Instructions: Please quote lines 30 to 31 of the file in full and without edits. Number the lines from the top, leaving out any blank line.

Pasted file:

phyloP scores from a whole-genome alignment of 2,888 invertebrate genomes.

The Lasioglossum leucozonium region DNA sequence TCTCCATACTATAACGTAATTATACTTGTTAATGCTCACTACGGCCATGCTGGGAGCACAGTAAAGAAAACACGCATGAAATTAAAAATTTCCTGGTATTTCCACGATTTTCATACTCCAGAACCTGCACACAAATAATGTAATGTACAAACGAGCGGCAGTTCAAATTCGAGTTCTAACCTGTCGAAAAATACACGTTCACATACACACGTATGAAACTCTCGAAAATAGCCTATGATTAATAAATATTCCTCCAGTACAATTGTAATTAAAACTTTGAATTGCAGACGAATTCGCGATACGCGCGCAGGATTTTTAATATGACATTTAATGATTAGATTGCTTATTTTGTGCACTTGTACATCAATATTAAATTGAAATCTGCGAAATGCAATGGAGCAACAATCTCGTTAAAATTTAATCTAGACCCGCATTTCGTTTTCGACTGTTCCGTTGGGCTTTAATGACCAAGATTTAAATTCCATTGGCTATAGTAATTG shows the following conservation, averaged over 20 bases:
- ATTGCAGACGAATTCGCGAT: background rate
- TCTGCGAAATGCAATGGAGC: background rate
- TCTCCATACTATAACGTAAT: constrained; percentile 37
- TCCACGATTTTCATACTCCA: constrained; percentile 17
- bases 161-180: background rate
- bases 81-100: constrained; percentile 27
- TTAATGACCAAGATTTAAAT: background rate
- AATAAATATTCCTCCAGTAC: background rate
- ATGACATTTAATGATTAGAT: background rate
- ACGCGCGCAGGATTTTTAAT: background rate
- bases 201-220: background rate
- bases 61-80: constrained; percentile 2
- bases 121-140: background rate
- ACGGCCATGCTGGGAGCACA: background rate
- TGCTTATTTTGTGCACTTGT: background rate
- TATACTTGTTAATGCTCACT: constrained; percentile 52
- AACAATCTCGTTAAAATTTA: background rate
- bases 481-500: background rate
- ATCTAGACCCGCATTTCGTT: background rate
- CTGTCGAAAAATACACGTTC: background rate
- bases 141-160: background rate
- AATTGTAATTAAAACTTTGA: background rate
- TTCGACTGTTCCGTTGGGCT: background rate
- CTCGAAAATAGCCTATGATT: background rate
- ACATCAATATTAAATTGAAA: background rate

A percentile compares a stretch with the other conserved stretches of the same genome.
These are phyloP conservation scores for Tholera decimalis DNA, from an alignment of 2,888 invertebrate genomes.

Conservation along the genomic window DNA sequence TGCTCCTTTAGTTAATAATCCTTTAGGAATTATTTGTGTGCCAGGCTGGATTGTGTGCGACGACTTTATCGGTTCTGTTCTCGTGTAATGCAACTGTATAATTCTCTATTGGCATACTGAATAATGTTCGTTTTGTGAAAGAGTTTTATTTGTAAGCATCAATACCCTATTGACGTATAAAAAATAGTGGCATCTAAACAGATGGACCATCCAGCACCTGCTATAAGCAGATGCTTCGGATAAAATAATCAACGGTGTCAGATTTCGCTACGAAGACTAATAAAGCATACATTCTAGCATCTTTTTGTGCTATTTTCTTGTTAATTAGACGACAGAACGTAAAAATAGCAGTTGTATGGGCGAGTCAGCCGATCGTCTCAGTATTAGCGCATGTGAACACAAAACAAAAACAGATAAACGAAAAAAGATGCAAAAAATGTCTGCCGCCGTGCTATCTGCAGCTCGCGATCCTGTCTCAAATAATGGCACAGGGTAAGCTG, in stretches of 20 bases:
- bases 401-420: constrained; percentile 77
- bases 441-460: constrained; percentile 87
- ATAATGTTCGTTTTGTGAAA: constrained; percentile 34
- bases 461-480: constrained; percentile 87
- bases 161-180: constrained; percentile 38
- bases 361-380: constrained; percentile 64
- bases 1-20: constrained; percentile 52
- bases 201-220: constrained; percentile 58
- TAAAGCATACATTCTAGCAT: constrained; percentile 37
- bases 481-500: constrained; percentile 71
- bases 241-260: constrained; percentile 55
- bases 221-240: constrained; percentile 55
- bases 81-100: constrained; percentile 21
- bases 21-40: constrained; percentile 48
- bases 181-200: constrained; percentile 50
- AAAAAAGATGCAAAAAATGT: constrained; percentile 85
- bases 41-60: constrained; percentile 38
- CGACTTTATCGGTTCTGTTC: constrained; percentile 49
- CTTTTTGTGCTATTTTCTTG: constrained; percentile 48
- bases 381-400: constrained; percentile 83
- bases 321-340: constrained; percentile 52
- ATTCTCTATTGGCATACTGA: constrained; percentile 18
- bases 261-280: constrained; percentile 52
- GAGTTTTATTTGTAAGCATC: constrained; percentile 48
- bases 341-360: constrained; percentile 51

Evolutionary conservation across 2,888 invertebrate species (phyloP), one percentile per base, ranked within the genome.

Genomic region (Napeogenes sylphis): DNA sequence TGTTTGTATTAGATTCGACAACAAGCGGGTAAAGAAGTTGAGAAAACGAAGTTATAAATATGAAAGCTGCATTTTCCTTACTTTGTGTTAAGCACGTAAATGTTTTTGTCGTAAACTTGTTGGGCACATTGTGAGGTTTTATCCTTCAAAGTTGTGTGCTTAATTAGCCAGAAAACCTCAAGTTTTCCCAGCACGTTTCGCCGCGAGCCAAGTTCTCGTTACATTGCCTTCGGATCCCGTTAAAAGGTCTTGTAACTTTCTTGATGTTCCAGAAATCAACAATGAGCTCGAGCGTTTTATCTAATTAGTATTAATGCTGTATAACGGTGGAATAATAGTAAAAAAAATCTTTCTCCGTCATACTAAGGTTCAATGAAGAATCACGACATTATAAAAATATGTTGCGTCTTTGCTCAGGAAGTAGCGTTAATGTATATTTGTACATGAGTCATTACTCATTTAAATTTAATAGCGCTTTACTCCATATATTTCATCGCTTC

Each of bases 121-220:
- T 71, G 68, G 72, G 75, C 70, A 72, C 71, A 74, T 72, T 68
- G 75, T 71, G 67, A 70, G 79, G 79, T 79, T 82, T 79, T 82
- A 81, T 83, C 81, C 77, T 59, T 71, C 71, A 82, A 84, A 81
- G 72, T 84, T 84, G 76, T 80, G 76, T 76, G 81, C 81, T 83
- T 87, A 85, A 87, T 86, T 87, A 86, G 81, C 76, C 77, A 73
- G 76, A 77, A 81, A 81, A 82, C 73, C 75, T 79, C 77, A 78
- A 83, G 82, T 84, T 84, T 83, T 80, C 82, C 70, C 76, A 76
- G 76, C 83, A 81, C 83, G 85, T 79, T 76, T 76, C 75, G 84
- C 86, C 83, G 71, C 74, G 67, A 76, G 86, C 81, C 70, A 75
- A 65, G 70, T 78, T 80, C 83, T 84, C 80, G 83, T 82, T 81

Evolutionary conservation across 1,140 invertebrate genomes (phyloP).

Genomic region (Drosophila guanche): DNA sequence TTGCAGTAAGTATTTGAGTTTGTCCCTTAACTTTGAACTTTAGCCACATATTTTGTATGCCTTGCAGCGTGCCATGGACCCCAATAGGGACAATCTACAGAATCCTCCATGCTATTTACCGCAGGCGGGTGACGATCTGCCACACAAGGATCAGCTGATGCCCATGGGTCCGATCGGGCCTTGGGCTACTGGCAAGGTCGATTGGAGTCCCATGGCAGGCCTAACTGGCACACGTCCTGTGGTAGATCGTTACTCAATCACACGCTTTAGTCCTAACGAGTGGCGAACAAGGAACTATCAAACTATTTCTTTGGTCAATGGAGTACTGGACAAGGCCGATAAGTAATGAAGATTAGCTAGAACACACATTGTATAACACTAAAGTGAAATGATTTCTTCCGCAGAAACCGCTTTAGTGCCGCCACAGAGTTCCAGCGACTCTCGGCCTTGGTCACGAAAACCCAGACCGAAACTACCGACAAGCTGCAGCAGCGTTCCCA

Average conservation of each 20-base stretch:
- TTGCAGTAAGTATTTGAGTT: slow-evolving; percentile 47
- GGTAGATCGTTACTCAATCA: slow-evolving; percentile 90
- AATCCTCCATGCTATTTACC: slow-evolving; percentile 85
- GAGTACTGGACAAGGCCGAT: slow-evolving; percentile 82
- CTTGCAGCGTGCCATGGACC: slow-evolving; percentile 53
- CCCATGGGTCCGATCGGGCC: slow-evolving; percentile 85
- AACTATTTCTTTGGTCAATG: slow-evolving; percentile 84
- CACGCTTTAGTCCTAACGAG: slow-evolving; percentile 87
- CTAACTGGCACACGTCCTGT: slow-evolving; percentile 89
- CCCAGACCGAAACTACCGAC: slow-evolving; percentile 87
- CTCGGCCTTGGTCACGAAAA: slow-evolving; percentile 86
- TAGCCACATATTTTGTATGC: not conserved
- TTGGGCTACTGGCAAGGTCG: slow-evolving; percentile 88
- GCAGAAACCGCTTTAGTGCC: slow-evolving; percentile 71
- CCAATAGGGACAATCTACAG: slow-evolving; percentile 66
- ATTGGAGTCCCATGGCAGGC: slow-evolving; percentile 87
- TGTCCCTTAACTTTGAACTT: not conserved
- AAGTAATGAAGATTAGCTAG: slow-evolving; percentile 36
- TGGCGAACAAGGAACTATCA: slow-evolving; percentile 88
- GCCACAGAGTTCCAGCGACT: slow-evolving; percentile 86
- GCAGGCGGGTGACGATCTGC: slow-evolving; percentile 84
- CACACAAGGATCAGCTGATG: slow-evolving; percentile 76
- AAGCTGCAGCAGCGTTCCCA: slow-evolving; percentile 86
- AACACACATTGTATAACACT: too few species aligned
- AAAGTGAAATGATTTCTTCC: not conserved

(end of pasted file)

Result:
Conservation along the genomic window DNA sequence TGCTCCTTTAGTTAATAATCCTTTAGGAATTATTTGTGTGCCAGGCTGGATTGTGTGCGACGACTTTATCGGTTCTGTTCTCGTGTAATGCAACTGTATAATTCTCTATTGGCATACTGAATAATGTTCGTTTTGTGAAAGAGTTTTATTTGTAAGCATCAATACCCTATTGACGTATAAAAAATAGTGGCATCTAAACAGATGGACCATCCAGCACCTGCTATAAGCAGATGCTTCGGATAAAATAATCAACGGTGTCAGATTTCGCTACGAAGACTAATAAAGCATACATTCTAGCATCTTTTTGTGCTATTTTCTTGTTAATTAGACGACAGAACGTAAAAATAGCAGTTGTATGGGCGAGTCAGCCGATCGTCTCAGTATTAGCGCATGTGAACACAAAACAAAAACAGATAAACGAAAAAAGATGCAAAAAATGTCTGCCGCCGTGCTATCTGCAGCTCGCGATCCTGTCTCAAATAATGGCACAGGGTAAGCTG, in stretches of 20 bases:
- bases 401-420: constrained; percentile 77